Why Big Data Is A Big Deal for Lawyers
By David J. Walton
Yahoo CEO Marissa Mayer said that “big data” will have a bigger impact than the Internet. Con- sider how the Internet completely changed our lives. It’s hard to imagine anything, let alone the vague concept of
“big data,” having that type of impact.
Yet, if you have read any article the past
year about a legal technology issue, then
you have undoubtedly heard about big
data. There’s still a lot of confusion about
big data, its power, its potential, and what
it means for lawyers.
The first step to understanding big
data is to define it. Many people think big
data just means a lot of data. That’s only
partially true. It is generally accepted that
big data “refers to data sets whose size is
beyond the ability of typical database
software tools to capture, store, manage,
Yet, at its core, big data is really about
data analytics—sophisticated algorithms
that are being applied to incomprehensibly
large volumes of data. We create a stagger-
ing amount of data each day. For several
years, computer scientists have been de-
veloping more and more powerful ways to
harness the incredible volume of data for
all sorts of purposes, such as marketing,
medical research and business intelligence.
This is not a recent phenomenon. The big
data revolution is a quiet one. It has been
going on for years, right under our noses.
Every time we visit a website or send
an email, it is likely that some computer
somewhere is tracking our movements
and adding to a database that contains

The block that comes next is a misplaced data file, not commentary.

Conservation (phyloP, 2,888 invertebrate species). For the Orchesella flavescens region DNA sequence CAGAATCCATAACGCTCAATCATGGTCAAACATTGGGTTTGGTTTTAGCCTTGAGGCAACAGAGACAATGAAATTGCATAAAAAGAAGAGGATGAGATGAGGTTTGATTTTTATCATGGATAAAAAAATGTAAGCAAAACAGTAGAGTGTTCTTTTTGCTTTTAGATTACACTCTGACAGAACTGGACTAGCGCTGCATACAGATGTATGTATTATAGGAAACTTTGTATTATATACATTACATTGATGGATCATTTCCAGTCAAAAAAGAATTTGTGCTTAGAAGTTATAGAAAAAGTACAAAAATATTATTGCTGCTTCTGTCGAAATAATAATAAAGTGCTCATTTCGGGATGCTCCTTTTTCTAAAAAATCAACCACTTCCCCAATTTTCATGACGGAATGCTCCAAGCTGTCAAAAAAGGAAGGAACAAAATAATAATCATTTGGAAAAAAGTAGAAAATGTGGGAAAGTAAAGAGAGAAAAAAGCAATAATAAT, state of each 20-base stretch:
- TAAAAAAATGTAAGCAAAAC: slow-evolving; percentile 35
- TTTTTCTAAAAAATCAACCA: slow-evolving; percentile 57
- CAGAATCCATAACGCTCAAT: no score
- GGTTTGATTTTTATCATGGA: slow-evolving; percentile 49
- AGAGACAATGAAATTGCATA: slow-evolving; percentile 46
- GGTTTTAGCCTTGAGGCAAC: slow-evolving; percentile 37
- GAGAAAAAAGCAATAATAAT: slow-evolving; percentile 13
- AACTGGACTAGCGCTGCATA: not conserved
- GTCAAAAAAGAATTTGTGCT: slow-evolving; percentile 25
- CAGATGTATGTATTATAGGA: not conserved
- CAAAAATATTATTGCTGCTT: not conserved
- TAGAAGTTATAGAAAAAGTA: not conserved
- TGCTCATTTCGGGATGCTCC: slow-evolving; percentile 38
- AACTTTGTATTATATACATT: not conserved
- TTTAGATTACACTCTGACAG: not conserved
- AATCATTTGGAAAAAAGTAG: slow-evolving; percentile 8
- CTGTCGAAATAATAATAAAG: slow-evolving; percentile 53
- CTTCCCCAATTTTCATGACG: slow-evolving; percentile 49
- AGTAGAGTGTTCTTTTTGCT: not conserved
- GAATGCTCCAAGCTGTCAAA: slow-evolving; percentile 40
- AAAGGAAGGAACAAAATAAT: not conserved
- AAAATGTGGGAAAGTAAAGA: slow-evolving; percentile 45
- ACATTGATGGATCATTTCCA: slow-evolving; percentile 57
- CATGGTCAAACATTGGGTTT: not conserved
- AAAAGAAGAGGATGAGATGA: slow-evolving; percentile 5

our online profile. Researchers use these
databases, through highly complex math-
ematical algorithms, to find patterns in
data so they can predict future buying
preferences and decisions based on our
on-line activities. This information is
then used to sell highly focused and effec-
tive advertising. This type of data analyt-
ics has been going on for years, but many
of us have been completely oblivious to it.
Big data has become today’s next phe-
nomenon because the science behind
data analytics has continued to grow and
is now being used to in numerous areas
of our lives—more than just advertising.
At the same time, our ability to analyze
data has improved, the amount of data
we create is increasing dramatically, and
our ability to store, process and transfer
that data has improved tremendously. We
have so much data about so many differ-
ent aspects of the world, and we now have
the capacity to store and collect it. This is
a dream for big data researchers.
They are figuring how to combine and
review these immense data sets together.
The result is that they are finding patterns
in human conduct and nature that would
have never been found without the ability
to analyze these large data sets.
In the past, in order to discover or re-
search something new, researchers would
postulate a theory, gather data to test it,
use statistical sampling to extrapolate
from that data and then reach a conclu-
sion. But this process has a major limita-
tion: The researcher must pose the ques-
tions before the sample data is collected.
Big data is fundamentally changing
this process. Rather than creating a the-
ory and gathering sample data to test it,
which may in itself skew the results, re-
searchers are gathering a massive amount
of data and then looking for patterns and
correlations. In doing so, they are let-
ting the data speak for itself. By looking
at massive amounts of data objectively
(rather than sample data), researchers
are now making discoveries that are not
limited by human instinct and intuition.
This does not mean big data replaces hu-
man instinct or intuition. But sometimes,
human instinct and intuition are skewed
by the natural desire to figure out why
something happened; for example, why a
disease starts. Instead of looking for why,
however, big data focuses on what—that
is, what’s likely to happen next.
In their excellent book, “Big Data: A
Revolution That Will Transform How We
Live and Work,” authors Kenneth Cukier
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